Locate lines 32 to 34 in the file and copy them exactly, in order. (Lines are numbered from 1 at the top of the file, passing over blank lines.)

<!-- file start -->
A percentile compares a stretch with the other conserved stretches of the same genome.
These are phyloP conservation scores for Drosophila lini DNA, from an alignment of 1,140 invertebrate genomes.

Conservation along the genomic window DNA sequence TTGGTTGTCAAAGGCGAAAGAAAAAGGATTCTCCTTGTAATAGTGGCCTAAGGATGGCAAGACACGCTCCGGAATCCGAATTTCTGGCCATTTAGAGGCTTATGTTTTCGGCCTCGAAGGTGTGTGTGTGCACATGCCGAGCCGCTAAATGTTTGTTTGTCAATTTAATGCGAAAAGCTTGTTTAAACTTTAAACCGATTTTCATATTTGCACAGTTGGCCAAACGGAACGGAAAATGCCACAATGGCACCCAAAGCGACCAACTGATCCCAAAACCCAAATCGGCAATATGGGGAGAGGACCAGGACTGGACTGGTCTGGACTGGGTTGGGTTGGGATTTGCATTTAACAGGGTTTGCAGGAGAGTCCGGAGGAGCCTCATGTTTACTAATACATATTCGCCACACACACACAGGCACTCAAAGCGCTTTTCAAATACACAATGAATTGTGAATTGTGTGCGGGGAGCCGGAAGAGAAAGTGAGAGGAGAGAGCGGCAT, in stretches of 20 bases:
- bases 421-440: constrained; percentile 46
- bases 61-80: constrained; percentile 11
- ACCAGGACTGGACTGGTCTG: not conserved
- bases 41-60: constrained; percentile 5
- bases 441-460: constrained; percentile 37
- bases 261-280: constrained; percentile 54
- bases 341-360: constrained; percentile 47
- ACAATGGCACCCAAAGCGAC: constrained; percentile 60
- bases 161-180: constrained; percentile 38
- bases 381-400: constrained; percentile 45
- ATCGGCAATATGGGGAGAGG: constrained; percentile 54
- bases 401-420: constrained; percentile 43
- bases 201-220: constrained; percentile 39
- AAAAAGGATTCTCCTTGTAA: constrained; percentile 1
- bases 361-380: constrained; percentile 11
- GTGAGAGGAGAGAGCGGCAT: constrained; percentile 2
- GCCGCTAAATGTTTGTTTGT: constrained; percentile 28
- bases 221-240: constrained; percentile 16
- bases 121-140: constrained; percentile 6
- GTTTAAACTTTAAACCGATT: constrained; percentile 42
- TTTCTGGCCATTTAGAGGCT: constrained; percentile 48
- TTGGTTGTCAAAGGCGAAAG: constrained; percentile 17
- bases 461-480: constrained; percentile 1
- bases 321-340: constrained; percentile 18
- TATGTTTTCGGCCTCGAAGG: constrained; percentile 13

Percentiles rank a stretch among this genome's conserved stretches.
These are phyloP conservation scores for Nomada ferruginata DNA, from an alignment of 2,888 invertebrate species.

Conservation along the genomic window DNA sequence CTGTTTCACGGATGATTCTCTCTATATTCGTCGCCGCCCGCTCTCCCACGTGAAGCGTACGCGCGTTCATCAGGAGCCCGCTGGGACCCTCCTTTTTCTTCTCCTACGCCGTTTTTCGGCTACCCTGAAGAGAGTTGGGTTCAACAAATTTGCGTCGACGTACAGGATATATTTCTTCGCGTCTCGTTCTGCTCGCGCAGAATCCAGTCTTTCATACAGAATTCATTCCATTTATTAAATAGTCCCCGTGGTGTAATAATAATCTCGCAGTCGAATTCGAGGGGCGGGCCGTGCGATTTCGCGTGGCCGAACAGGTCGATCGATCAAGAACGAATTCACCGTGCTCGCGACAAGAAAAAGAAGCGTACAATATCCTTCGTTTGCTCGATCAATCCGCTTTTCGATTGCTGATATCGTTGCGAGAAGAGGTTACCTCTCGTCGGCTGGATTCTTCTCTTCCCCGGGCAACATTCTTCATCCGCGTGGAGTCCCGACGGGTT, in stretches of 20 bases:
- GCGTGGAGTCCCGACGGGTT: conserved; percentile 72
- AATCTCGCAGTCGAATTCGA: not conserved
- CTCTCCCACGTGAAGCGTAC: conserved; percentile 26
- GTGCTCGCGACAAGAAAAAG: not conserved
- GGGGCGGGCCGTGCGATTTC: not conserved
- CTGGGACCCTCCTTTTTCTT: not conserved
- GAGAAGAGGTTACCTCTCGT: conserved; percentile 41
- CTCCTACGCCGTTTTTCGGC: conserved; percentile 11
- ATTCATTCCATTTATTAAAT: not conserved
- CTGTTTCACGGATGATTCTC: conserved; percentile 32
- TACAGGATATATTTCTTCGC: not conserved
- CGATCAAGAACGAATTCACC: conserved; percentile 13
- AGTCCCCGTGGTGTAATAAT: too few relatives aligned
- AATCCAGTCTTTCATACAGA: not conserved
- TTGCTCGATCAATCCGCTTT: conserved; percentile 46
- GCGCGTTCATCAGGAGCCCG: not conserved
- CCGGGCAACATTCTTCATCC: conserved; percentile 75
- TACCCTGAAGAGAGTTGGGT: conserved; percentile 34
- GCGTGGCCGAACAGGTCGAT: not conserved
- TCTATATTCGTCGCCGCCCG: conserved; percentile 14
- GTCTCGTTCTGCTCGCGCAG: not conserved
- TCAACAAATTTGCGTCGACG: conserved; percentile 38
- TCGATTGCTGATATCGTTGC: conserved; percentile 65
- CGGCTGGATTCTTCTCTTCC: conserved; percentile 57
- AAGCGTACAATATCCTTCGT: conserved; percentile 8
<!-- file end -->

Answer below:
- GCGTGGAGTCCCGACGGGTT: conserved; percentile 72
- AATCTCGCAGTCGAATTCGA: not conserved
- CTCTCCCACGTGAAGCGTAC: conserved; percentile 26